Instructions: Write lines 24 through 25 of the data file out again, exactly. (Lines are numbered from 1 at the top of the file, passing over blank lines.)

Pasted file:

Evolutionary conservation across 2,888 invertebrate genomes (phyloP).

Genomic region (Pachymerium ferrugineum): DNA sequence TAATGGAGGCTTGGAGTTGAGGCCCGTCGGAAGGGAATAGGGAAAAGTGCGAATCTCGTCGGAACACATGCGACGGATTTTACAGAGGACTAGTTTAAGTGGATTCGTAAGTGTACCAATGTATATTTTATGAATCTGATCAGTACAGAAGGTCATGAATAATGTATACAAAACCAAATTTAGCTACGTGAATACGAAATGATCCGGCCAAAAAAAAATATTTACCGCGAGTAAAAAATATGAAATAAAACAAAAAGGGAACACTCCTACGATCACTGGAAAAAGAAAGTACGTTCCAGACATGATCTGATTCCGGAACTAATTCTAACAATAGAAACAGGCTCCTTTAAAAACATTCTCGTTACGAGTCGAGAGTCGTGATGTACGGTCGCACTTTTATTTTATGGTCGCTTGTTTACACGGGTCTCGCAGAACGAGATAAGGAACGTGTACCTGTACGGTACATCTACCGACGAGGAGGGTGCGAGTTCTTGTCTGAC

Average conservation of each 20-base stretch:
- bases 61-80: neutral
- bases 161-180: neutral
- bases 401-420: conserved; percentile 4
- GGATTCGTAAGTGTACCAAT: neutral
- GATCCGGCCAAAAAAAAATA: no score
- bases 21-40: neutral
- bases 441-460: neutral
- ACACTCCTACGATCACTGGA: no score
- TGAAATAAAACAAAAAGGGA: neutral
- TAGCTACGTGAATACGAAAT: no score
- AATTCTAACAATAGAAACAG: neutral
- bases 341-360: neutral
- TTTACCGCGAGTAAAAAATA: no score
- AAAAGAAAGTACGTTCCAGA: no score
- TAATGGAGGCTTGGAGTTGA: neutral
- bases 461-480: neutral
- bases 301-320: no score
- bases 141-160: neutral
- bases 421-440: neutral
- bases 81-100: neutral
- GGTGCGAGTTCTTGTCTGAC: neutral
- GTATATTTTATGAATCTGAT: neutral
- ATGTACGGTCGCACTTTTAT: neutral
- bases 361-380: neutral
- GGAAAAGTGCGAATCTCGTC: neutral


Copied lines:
- GGTGCGAGTTCTTGTCTGAC: neutral
- GTATATTTTATGAATCTGAT: neutral